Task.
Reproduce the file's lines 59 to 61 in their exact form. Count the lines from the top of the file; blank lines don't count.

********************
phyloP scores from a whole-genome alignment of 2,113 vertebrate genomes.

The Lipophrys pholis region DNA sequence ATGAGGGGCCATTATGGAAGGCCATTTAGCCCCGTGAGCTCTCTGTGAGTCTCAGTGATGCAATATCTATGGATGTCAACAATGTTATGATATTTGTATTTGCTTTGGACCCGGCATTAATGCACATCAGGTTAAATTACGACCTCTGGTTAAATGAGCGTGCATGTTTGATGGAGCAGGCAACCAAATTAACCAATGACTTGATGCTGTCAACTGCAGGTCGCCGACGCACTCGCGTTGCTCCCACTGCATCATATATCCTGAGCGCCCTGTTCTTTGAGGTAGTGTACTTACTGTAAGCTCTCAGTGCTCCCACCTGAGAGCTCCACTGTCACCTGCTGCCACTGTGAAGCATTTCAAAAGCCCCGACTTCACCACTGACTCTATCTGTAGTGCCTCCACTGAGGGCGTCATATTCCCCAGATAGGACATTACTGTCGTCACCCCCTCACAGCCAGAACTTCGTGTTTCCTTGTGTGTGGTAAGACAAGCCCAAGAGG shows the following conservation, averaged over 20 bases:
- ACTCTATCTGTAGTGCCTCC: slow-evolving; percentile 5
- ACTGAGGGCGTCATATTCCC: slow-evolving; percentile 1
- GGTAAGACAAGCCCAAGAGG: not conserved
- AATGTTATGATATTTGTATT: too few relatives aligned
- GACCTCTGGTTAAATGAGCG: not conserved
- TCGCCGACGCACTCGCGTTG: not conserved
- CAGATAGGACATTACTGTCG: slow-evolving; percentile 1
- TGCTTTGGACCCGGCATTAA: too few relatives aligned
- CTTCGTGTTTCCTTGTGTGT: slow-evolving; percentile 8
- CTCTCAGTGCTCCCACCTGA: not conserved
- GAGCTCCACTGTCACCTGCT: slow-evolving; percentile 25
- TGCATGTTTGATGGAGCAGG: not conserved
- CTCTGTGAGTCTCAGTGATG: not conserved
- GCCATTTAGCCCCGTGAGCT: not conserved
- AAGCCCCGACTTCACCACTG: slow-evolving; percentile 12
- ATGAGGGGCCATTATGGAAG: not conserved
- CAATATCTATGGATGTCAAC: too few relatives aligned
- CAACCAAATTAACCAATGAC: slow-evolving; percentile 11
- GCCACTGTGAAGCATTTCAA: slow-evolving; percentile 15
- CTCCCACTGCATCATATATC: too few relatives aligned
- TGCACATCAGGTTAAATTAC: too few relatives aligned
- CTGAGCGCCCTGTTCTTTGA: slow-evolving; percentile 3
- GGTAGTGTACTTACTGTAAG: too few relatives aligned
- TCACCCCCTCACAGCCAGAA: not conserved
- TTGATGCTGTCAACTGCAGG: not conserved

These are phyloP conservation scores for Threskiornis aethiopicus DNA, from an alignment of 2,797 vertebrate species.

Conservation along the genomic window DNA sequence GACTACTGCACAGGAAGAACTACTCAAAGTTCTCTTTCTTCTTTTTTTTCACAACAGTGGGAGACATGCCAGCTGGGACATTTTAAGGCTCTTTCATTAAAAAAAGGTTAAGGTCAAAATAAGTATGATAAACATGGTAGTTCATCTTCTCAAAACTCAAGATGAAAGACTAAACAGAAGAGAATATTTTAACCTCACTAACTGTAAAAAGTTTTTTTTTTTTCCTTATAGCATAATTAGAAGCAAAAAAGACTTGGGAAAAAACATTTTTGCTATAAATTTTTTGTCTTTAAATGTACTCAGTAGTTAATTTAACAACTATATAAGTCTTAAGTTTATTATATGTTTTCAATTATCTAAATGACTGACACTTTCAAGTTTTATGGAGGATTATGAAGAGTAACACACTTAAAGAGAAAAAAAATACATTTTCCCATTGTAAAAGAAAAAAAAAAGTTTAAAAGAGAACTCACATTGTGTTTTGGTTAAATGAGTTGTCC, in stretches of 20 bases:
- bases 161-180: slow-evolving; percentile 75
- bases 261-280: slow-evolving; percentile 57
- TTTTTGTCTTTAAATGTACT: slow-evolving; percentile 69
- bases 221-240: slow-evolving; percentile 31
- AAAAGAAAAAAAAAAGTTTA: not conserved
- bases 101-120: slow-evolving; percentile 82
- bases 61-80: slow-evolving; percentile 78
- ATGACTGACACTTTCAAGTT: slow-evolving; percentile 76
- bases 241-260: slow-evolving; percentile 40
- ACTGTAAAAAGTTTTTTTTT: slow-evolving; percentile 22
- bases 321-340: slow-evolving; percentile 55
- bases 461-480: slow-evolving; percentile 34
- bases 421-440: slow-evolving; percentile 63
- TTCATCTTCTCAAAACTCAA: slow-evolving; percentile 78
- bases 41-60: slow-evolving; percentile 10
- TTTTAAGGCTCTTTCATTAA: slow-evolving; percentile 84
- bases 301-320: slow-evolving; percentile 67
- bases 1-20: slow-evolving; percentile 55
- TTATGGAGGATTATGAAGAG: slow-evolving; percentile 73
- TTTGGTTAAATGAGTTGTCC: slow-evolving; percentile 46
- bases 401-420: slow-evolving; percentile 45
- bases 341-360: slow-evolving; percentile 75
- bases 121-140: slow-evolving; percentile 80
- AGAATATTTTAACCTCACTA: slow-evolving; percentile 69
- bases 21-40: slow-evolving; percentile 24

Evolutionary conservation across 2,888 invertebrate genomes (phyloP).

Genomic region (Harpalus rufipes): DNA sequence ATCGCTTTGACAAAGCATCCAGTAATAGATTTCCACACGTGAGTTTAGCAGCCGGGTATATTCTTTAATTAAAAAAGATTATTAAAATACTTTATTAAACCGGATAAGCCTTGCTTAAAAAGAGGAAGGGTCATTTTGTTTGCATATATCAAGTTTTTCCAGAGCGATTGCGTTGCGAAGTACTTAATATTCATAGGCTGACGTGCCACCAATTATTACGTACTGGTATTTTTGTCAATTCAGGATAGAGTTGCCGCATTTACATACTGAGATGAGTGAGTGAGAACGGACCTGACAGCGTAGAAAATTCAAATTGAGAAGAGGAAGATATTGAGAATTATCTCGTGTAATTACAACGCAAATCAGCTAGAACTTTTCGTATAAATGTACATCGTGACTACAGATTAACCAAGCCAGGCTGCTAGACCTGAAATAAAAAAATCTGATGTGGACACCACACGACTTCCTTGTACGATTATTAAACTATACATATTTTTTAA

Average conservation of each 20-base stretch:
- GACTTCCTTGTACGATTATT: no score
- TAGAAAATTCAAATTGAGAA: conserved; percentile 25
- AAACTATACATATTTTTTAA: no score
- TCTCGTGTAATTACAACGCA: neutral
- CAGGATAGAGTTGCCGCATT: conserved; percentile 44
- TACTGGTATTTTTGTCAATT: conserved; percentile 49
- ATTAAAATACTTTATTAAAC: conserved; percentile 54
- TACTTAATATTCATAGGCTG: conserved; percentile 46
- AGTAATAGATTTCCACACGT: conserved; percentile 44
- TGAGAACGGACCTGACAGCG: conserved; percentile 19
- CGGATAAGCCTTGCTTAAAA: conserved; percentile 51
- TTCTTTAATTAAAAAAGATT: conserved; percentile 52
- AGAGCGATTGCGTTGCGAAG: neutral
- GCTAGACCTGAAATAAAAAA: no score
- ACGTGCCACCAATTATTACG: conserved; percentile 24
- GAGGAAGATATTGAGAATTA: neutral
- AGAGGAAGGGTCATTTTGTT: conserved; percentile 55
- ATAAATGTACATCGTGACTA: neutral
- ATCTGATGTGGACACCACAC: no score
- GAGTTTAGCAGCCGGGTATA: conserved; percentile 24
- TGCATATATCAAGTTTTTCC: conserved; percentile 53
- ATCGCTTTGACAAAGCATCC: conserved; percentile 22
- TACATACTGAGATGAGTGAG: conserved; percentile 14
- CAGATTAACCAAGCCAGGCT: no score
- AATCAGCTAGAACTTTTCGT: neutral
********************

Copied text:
- TAGAAAATTCAAATTGAGAA: conserved; percentile 25
- AAACTATACATATTTTTTAA: no score
- TCTCGTGTAATTACAACGCA: neutral